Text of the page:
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Digitising the Mary Rose archive

One of the most valuable resources for managing, researching, and learning from the Mary Rose Trust’s collection is the archaeological archive that accompanies it.

Currently most of it only exists in physical form, with thousands of paper documents and photographs forming part of the archive. This limits wider access to it as well as it being at longer term risk of damage or loss.

However, a team of very dedicated Collections Volunteers have been working with us since 2017 to digitise the archive and safeguard it for future generations.

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The archaeological archive includes, but is not limited to:

  • Photographic material of the diving excavation, conservation, study and display of the collection (black and white and colour) 35mm slides, 6×5 transparencies up to A4 transparencies.
  • Dive logs recording the excavation of the Mary Rose in detail. Every time a diver recorded what they did, they noted what they found, when it was found, where it was found and what it was found with.
  • Site books were written by the more senior archaeological supervisors and they capture the day-to-day happenings of the work on site.
  • Shore logs – in some instances items like chests were brought to shore and their contents excavated on the shore. These logs record that process.
  • Radiographs – radiography of concreted artefacts – where iron has rusted and silts and sediments have ‘concreted’ around them – reveal the iron silhouette of the remains of the original object.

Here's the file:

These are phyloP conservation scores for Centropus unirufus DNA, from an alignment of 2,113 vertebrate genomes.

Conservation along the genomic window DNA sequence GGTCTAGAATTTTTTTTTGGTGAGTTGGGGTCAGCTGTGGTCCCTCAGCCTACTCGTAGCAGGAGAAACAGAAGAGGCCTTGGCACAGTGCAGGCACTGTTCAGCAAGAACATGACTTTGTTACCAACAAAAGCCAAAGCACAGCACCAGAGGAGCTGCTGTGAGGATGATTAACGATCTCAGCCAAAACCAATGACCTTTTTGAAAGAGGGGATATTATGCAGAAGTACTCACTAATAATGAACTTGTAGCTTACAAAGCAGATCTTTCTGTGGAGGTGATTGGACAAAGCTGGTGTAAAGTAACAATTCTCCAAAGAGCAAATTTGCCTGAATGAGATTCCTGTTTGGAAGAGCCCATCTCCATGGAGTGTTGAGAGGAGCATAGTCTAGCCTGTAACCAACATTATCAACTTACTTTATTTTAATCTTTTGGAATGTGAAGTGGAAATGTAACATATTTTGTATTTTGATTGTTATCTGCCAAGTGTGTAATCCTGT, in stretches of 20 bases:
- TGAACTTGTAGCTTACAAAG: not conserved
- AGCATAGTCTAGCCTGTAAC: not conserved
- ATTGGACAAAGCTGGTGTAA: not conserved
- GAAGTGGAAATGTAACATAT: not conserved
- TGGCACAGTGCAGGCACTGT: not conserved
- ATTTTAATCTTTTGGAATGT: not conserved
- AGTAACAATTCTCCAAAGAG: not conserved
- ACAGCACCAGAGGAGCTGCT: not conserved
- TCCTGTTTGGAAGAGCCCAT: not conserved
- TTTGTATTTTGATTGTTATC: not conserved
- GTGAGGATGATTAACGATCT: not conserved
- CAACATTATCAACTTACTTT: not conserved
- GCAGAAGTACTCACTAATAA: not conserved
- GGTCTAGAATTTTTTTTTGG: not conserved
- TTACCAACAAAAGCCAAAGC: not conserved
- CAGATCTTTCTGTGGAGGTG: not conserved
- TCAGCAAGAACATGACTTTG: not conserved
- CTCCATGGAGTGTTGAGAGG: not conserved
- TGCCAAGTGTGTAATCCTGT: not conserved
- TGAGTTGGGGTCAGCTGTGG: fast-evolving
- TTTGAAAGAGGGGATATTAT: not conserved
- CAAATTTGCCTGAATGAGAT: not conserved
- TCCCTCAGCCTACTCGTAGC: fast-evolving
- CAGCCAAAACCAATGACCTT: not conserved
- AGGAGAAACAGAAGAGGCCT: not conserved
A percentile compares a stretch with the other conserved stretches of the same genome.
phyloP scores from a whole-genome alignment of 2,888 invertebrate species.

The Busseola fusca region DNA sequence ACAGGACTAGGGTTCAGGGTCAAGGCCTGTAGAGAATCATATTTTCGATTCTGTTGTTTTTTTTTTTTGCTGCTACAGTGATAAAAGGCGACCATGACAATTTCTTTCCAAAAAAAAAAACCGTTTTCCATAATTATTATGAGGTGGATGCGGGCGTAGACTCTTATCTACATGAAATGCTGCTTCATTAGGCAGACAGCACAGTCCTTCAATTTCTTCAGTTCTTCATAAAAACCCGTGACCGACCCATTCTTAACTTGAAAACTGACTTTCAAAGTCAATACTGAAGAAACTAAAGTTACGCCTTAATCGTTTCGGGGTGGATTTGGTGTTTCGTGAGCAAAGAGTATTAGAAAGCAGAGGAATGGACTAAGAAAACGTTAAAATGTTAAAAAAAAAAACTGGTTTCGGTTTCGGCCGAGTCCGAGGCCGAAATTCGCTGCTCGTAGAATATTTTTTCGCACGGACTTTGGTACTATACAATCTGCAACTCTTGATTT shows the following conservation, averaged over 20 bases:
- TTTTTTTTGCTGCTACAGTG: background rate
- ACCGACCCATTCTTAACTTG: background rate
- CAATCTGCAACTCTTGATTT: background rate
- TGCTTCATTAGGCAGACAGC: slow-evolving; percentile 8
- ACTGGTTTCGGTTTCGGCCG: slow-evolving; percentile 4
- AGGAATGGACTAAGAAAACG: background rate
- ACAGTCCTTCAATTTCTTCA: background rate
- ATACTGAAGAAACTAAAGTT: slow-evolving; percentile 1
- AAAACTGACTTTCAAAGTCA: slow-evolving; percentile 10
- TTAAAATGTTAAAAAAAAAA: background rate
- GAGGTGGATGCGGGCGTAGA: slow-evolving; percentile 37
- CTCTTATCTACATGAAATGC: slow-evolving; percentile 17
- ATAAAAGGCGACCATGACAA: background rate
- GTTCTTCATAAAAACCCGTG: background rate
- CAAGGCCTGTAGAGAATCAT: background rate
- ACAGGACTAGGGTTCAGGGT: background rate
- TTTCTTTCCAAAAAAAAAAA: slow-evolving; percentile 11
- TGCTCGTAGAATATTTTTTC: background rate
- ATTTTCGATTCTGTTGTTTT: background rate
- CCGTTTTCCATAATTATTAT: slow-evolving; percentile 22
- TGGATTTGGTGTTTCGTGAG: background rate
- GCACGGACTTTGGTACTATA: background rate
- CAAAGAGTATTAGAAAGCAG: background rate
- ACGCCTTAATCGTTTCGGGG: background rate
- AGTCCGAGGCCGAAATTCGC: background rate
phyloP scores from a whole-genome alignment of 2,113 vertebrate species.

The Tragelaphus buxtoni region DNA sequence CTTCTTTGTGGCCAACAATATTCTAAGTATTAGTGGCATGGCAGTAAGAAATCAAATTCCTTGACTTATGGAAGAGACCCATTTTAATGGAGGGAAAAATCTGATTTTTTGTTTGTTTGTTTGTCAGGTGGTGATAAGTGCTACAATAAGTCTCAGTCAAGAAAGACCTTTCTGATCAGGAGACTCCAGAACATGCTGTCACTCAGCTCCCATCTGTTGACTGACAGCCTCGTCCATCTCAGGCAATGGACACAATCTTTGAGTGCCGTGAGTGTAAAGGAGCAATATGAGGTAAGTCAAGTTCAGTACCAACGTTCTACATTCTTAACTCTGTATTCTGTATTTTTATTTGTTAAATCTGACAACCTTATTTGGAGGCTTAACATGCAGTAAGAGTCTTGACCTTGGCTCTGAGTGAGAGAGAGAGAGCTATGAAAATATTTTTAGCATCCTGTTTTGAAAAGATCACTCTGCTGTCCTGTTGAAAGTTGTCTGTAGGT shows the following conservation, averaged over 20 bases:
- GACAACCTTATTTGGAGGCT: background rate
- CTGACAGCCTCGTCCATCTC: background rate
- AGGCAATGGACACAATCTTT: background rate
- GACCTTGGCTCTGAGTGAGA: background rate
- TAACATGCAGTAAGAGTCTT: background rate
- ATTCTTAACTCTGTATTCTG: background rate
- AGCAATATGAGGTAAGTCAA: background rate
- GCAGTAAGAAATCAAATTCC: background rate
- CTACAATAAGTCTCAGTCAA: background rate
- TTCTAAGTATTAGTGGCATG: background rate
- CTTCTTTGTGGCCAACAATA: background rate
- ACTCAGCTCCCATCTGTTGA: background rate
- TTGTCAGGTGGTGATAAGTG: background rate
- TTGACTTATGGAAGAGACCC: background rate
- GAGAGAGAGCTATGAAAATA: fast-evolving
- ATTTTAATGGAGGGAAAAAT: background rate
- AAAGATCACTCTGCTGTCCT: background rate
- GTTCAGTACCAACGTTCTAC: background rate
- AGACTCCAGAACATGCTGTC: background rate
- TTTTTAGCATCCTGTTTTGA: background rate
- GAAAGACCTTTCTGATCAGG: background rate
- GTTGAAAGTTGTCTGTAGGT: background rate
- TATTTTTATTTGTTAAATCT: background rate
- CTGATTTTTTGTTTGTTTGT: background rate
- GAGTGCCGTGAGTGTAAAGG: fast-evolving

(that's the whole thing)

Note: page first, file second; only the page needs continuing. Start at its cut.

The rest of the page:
• Drawings – archaeological illustrations of the artefacts and ship timbers. These were particularly useful points of reference as artefacts were not as accessible while they were being conserved.
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To digitise this vast resource we divided the project into phases and, working with the incredible collections volunteers, we have now scanned all of the catalogued photographs, dive logs and shore logs!

Alongside this, others who have worked on the Mary Rose over the years have kindly loaned some of their personal archive for digitisation and we have been able to capture these different perspectives on the project as part of this process.

We ultimately hope to be able to share this vast archive online in the future and are working towards this.  In the meantime, the digitisation project is helping to protect and safeguard this unique and precious archive for future generations.